Bill Movements Last Week
Last week's major movement in state legislatures was Georgia's HB 757, a bill that sanctions discrimination based on religion, among other things. After sitting dormant for a week, House Republicans suddenly brought a newly rewritten bill up for a vote on March 16, leaving little time for those voting on the bill to even read it, let alone understand the bill’s implications. After an hour of debate, the bill ultimately passed 104-65, with one Independent and seven Republicans joining all the Democrats who voted against it. Because the House amended the bill, it was sent back over to the Senate. That same day, the Senate debated the bill, and after each amendment to improve the bill was voted out of order, the Senate approved the bill with a vote of 37-18. All 17 Democrats and one Republican opposed its passage. The fate of the bill is now in the hands of Governor Nathan Deal, who is now facing an increasingly vocal backlash from businesses, politicians, and celebrities. If you haven't already, you can write to the governor and ask him to veto the bill.
We have good news from Colorado. On March 16, the Colorado House Committee on State, Veterans and Military Affairs voted to indefinitely postpone consideration of HB 1180, a Religious Freedom Restoration Act. The bill was incredibly broad and could allow individuals—and even for-profit corporations—to discriminate, deny women healthcare, and otherwise harm others in the name of religion. As written, HB 1180 could have allowed an owner of a sandwich shop to refuse to serve a gay customer, a public hospital employee, whether the doctor, nurse, or the intake coordinator, to refuse to serve patients for procedures such as blood transfusions, in vitro fertilization, and mental health care or could have been used by a religious employer to trump employment discrimination laws and fire a woman who remarried after a divorce or who was pregnant and unmarried.
Alabama HB 130, a bill that would allow judges and clergy who are authorized to solemnize marriages in the state to refuse to perform the ceremony, was heard in committee this week. The House Judiciary Committee amended the bill so that judges who choose to perform marriages, must do so for everyone on an equal basis. This amended version was voted favorably out of the committee and passed out of the House committee on March 17. That same day, the House Health Committee voted favorably on HB 159, a bill that would allow healthcare providers to refuse to perform health care services if it violates their conscience. Both bills will now go to the House floor.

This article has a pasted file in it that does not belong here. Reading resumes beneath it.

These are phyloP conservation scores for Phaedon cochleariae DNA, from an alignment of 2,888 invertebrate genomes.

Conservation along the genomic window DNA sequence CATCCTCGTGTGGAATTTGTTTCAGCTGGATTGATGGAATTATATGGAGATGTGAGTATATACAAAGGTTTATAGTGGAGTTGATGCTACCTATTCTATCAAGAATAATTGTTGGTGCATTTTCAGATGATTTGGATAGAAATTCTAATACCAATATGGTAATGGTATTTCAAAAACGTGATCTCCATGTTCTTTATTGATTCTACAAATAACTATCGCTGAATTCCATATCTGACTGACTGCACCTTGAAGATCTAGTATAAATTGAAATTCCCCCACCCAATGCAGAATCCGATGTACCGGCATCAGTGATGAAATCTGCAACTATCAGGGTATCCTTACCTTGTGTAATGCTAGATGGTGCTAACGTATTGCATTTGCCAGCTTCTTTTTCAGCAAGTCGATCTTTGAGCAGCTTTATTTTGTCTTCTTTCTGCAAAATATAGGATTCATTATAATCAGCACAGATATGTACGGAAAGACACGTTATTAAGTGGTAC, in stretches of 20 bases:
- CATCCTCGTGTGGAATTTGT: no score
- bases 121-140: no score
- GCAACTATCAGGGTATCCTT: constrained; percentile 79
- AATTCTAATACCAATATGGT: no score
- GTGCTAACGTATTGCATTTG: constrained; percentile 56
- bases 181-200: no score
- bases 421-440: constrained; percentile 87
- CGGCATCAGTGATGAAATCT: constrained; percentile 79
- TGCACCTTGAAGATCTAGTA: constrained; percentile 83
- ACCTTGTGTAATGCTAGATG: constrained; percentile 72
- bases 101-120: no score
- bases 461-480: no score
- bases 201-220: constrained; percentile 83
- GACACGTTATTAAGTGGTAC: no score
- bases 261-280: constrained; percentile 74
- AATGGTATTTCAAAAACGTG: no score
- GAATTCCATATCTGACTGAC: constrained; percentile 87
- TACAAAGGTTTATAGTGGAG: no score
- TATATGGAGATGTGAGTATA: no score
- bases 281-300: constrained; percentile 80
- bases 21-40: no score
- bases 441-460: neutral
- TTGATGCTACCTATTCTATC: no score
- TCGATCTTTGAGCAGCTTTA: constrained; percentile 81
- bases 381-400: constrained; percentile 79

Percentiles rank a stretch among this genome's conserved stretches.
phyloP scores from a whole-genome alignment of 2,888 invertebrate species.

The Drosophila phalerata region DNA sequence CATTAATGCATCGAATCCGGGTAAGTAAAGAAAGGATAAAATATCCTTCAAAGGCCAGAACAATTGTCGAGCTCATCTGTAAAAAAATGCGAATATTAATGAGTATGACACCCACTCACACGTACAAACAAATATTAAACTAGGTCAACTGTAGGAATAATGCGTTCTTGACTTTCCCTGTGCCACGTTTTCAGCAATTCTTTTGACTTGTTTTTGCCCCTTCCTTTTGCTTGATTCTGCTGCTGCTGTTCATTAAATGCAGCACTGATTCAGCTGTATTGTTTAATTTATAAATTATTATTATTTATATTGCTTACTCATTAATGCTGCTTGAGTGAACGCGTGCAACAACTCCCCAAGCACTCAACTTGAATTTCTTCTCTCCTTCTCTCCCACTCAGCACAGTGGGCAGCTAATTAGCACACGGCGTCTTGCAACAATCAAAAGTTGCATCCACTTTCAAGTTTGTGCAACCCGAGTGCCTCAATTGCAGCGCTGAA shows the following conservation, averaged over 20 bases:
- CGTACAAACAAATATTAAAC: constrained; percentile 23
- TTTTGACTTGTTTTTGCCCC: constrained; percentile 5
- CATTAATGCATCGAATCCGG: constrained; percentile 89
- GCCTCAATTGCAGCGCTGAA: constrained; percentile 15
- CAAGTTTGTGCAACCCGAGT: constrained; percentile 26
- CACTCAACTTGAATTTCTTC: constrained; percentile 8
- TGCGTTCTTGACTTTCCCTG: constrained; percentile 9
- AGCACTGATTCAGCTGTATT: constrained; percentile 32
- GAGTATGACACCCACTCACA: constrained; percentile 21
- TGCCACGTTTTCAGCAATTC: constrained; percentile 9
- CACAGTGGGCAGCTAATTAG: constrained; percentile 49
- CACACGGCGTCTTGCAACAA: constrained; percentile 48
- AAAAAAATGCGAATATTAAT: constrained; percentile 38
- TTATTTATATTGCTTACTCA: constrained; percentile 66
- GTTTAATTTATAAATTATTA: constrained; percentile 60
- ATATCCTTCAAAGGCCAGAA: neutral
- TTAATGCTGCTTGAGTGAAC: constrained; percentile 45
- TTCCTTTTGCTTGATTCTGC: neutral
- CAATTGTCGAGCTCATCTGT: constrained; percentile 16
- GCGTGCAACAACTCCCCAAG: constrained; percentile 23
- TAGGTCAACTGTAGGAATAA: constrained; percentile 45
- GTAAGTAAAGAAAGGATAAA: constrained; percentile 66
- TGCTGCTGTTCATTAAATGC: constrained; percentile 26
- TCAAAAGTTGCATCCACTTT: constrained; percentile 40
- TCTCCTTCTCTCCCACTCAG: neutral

Tennessee law currently contains a list of everyone who is allowed to solemnize marriages in the state. HB 2379 would have drastically changed this list—eliminating everyone on the list except for clergy. If passed, anyone who wanted to get married in Tennessee would have to find a member of the clergy to solemnize their marriage. Fortunately, the House Civil Justice Subcommittee tabled the bill on March 16. As a result, the bill did not advance out of the committee.
Bills To Watch This Week
On Wednesday morning, the House Civil Justice Subcommittee will hold a hearing on HB 2375. This bill is a broad Pastor Protection Act. Generally such bills specify that the state may not require a religious leader or organization to solemnize marriages or provide services related to marriage ceremonies. This bill, however, could also allow commercial entities owned or run by religious organizations to refuse to provide any wedding related services to couples whose marriage conflicts with their religious beliefs.